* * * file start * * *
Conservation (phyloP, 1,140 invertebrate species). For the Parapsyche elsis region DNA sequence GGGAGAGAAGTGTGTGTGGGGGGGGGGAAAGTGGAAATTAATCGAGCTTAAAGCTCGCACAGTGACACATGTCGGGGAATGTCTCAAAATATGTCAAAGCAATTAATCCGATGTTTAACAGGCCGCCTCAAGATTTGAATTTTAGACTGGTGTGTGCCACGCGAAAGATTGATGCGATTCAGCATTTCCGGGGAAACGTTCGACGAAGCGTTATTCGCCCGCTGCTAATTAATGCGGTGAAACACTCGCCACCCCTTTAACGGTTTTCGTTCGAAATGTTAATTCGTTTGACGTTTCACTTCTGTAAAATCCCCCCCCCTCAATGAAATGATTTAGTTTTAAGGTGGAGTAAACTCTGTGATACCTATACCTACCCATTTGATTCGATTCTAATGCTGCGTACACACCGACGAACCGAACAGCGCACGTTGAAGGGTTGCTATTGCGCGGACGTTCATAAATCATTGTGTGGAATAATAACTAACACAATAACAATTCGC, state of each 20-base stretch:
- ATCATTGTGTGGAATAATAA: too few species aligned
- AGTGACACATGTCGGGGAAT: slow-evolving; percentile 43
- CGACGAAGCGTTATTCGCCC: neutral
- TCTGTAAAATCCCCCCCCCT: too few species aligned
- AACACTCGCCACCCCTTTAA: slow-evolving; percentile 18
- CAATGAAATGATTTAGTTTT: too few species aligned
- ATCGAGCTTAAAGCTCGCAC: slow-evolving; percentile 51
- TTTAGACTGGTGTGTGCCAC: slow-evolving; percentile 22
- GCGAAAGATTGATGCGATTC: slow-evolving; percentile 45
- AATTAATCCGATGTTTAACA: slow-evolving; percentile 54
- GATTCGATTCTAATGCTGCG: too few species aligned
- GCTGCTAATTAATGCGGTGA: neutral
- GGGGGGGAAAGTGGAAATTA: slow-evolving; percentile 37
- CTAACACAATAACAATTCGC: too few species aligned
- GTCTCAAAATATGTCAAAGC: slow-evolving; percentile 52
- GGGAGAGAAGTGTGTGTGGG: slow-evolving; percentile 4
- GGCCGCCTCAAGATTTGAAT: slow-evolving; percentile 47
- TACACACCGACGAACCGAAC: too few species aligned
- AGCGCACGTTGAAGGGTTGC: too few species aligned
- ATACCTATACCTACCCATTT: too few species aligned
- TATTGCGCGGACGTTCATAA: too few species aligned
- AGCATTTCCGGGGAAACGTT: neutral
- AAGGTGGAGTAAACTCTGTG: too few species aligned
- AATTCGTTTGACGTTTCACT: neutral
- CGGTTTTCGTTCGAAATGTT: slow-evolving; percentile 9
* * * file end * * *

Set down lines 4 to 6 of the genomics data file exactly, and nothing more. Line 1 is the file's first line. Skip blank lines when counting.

- CGACGAAGCGTTATTCGCCC: neutral
- TCTGTAAAATCCCCCCCCCT: too few species aligned
- AACACTCGCCACCCCTTTAA: slow-evolving; percentile 18